Being Donald Trump Means Never Having To Say You're Sorry

Here's a riddle: If you don't say what you're apologizing for, is it actually an apology?
Jeff Swensen via Getty Images

Donald Trump employs a famously limited vocabulary while on the stump, to great political effect. But at a campaign rally on Thursday, the cocky and unrepentant Republican presidential nominee added a two-syllable word to his stable that many of us thought we’d never hear pass from his lips: “regret.”

“Sometimes, in the heat of debate and speaking on a multitude of issues, you don’t choose the right words or you say the wrong thing,” Trump told a crowd in Charlotte, North Carolina. “I have done that. And believe it or not, I regret it. And I do regret it, particularly where it may have caused personal pain. Too much is at stake for us to be consumed with these issues.”

If that is indeed an apology ― headlines indicate many news outlets think it is ― then it is a particularly Trumpian one.

The GOP nominee is a master of suggestion and apophasis, of saying things while claiming not to say them. When making an outrageous or patently false statement, Trump is usually careful to grant himself some distance from his own remarks, often by way of murky attribution. After all, one of his favorite phrases is “a lot of people are saying…”

Here, in his statement of regret, Trump manages to distance himself from his own supposedly humanizing mea culpa.

By not specifying what he is sorry for, Trump apologizes for everything and nothing at the same time. The candidate has insulted so many people since launching his campaign last year that it’s impossible to say who he has in mind when he speaks of regret. Think of it this way: Given its vagueness, who among the offended could claim Trump’s apology as their own?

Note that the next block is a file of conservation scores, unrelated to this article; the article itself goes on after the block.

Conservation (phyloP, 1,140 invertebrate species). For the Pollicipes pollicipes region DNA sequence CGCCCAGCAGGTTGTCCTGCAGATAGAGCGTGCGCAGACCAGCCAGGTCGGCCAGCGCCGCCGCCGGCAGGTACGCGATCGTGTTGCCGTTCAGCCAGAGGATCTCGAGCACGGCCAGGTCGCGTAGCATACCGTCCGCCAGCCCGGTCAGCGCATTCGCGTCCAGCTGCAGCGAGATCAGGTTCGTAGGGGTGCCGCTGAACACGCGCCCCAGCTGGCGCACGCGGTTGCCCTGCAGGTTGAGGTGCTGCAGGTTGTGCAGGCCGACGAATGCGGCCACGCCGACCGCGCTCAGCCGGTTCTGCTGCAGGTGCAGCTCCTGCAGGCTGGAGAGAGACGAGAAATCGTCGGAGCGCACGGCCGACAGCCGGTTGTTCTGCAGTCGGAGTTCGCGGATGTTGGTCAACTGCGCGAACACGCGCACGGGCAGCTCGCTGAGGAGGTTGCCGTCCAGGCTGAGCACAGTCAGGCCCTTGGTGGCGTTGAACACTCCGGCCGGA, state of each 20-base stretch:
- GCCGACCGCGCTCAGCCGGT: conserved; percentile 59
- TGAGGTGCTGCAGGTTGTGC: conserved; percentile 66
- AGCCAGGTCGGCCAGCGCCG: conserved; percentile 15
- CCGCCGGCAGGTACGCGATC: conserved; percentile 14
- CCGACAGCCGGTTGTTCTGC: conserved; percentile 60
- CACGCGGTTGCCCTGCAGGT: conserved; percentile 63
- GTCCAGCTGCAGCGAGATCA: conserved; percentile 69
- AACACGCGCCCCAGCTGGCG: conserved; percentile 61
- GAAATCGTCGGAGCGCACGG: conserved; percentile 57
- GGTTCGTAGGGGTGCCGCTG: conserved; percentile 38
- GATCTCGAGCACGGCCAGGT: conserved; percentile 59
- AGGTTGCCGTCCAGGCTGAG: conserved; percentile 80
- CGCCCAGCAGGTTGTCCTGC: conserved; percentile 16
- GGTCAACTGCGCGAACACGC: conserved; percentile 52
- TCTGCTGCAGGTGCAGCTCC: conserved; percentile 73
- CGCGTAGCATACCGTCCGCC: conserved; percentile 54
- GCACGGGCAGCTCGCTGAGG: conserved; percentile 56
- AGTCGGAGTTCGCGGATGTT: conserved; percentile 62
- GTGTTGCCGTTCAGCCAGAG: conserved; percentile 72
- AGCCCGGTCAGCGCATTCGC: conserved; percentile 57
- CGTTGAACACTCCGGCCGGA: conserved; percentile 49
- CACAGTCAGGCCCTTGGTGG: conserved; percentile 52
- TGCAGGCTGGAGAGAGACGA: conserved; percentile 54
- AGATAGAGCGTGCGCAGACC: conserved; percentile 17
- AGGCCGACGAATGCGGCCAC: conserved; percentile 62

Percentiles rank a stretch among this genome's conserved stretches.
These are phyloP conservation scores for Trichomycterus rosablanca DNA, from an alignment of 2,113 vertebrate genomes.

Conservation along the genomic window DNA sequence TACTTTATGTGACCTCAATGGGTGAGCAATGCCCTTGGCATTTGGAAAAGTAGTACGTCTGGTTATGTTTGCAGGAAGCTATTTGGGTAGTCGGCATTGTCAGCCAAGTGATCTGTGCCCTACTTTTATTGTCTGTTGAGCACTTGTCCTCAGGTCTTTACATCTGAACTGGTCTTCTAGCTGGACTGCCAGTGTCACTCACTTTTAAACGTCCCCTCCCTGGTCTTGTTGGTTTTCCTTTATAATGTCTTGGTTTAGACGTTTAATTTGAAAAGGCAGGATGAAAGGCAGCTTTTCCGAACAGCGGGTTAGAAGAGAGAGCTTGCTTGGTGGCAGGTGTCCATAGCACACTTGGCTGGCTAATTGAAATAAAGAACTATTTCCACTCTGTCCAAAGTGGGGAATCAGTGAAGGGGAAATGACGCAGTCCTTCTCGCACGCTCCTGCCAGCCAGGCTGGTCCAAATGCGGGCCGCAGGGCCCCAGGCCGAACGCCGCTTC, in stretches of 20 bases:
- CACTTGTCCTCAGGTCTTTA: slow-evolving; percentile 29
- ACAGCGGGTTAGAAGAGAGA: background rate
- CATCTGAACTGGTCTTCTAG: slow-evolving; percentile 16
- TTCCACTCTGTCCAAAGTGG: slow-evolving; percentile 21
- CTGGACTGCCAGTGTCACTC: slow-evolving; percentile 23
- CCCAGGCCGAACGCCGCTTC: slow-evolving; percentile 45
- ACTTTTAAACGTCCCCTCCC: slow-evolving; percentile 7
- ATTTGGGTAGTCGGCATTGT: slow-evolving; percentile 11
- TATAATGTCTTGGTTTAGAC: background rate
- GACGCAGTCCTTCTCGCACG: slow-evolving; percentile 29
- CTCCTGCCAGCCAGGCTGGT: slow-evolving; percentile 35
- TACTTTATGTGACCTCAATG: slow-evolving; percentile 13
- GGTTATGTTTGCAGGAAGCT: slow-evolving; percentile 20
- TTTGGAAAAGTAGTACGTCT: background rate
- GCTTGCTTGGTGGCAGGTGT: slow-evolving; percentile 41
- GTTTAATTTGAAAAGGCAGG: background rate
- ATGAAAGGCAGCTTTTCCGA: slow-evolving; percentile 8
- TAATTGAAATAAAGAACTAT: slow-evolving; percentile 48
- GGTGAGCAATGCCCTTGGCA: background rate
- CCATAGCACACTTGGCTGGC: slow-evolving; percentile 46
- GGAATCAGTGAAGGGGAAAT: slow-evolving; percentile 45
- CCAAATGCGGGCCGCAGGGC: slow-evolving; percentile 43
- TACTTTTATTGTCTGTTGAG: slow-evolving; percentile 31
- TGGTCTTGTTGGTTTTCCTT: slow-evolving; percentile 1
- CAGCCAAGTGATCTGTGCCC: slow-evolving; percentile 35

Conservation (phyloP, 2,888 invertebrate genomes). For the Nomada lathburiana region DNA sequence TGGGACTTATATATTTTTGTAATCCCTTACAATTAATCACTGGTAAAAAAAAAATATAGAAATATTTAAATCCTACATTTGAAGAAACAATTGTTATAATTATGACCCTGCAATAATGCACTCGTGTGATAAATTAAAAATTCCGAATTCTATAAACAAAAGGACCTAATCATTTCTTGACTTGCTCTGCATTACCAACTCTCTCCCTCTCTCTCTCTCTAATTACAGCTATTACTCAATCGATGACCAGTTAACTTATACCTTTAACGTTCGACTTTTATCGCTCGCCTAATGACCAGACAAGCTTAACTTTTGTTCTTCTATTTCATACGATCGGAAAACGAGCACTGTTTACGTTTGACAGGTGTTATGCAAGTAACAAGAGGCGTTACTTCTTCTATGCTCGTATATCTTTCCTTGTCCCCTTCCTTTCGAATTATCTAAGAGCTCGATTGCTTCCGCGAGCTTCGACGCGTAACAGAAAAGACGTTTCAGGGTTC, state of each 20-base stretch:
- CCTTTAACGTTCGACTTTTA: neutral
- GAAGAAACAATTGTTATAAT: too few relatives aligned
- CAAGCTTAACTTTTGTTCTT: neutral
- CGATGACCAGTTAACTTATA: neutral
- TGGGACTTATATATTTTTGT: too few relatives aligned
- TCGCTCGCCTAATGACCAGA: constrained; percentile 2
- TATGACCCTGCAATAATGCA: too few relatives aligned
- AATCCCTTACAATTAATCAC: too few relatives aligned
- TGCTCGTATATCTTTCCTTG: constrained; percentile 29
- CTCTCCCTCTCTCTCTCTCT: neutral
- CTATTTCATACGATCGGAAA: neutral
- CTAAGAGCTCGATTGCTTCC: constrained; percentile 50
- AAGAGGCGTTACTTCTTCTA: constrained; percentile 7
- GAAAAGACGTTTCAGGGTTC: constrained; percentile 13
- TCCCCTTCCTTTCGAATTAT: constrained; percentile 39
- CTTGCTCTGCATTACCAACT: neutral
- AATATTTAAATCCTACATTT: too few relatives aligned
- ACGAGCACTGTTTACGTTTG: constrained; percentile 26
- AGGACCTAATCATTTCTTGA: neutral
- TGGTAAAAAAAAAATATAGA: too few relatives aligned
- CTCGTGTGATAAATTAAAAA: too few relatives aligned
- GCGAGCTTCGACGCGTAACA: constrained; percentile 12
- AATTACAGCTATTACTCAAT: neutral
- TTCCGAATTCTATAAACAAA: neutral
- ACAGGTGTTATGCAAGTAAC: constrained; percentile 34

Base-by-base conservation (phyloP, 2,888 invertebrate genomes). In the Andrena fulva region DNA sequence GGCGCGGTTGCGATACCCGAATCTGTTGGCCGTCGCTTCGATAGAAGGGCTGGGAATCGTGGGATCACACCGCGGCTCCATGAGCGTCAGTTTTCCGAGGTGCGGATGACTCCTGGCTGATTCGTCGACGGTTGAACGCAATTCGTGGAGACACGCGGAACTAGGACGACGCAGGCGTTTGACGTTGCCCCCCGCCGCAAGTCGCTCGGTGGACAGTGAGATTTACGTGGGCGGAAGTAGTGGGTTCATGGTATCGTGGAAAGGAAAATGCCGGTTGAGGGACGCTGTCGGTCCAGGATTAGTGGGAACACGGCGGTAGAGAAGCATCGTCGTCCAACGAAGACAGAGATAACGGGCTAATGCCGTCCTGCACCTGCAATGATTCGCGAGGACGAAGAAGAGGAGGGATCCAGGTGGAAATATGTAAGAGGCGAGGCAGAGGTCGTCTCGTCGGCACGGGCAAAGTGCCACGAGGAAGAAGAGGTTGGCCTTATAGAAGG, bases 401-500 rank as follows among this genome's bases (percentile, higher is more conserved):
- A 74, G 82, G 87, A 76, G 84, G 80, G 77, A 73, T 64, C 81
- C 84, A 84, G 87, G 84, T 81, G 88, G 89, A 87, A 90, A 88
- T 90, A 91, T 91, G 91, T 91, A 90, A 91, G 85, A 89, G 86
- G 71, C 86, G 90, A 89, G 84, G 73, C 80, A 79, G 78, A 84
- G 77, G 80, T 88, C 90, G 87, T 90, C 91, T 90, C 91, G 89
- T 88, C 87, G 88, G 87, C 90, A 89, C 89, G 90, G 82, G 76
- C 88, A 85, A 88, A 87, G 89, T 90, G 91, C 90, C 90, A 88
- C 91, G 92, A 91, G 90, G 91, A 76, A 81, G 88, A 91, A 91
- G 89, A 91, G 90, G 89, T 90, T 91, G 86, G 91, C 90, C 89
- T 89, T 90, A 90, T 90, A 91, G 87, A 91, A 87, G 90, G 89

Not U.S. District Judge Gonzalo Curiel, who, according to Trump, can’t be impartial in the Trump University case because of his Mexican heritage.

Not Serge Kovaleski, the New York Times reporter Trump mocked for having a chronic condition that limits his range of motion.

Not Ghazala Khan, the Gold Star mother who Trump suggested wasn’t allowed to speak publicly because of her Muslim faith.

Not Megyn Kelly, who saw Trump retweeting posts calling her a “bimbo,” and whose tough questions Trump attributed to menstruation.

And not the millions of Mexican immigrants who live in the U.S. and are suspected rapists in the Trump worldview.

Just after Trump expressed his regret, he promised to “always tell you the truth” ― perhaps suggesting that hard truths, not meanness, have caused people pain. So until Trump starts dropping names and making personal phone calls, let’s be careful with the term “apology.”

That said, an acknowledgment of regret is an encouraging start. It should hearten those Republicans who are waiting for the outsider to moderate himself and become more of an establishment candidate. And so should Trump’s explanation: “Too much is at stake for us to be consumed with these issues.”

You see, like a career politician defusing scandal, Trump regrets most of all that you were distracted from the real problems we face. So maybe he’s more ready for Washington than anyone realized.

Editor’s note: Donald Trump regularly incites political violence and is a serial liar, rampant xenophobe, racist, misogynist and birther who has repeatedly pledged to ban all Muslims — 1.6 billion members of an entire religion — from entering the U.S.

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